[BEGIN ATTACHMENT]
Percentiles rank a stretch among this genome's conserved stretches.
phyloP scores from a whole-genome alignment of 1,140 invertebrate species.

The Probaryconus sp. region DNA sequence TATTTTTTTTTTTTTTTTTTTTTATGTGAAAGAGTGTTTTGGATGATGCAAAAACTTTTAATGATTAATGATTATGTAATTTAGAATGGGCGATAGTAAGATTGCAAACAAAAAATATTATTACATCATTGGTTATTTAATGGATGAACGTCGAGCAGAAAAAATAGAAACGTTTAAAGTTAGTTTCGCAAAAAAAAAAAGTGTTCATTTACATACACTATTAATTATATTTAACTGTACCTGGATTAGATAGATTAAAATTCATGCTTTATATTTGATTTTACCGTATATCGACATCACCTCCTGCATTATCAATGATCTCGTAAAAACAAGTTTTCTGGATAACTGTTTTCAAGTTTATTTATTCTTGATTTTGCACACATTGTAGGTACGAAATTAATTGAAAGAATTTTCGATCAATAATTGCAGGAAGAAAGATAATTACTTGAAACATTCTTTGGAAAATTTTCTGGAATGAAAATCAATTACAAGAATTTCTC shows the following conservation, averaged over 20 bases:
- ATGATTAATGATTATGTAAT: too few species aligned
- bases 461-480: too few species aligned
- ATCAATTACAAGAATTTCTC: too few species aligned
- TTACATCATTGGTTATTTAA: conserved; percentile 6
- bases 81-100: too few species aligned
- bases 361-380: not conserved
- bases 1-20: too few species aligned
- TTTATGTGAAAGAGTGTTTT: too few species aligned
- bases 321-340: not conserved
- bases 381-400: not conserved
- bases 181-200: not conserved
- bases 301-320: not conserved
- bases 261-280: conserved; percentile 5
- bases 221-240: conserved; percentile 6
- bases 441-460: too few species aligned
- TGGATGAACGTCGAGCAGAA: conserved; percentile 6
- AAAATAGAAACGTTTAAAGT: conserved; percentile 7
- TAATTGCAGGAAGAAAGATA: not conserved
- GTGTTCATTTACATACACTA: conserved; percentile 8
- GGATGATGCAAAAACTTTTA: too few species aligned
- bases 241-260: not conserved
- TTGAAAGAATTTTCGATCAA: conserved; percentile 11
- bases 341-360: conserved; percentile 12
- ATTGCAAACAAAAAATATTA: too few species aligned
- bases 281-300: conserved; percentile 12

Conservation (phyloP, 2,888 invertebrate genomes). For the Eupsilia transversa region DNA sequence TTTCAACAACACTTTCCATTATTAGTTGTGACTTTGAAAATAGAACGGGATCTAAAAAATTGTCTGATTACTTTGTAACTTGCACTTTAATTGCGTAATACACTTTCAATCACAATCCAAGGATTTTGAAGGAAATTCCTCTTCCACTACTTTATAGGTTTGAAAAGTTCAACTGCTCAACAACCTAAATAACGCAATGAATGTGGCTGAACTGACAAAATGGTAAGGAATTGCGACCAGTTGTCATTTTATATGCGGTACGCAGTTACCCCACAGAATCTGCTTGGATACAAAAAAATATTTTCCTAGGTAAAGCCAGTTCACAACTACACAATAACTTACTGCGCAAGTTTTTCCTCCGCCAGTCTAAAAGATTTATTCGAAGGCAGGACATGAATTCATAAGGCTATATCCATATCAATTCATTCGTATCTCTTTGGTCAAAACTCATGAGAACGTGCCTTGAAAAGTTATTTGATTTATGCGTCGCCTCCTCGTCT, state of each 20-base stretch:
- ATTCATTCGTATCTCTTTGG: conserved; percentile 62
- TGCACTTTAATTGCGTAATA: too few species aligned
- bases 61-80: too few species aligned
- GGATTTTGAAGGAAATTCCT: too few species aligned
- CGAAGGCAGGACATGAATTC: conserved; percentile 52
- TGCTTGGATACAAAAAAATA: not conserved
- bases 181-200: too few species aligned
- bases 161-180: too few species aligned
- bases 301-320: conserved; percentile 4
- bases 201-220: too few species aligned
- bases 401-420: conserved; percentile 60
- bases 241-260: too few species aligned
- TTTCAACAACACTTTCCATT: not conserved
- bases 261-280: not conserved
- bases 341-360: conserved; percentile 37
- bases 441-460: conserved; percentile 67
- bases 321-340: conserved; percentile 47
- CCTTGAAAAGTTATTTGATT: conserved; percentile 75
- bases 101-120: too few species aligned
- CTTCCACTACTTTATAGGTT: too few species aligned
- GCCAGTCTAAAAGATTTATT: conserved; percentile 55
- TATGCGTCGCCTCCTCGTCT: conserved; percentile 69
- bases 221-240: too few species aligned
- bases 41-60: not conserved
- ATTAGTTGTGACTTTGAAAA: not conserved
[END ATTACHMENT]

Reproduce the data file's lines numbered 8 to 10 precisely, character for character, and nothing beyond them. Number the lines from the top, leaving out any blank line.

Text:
- bases 81-100: too few species aligned
- bases 361-380: not conserved
- bases 1-20: too few species aligned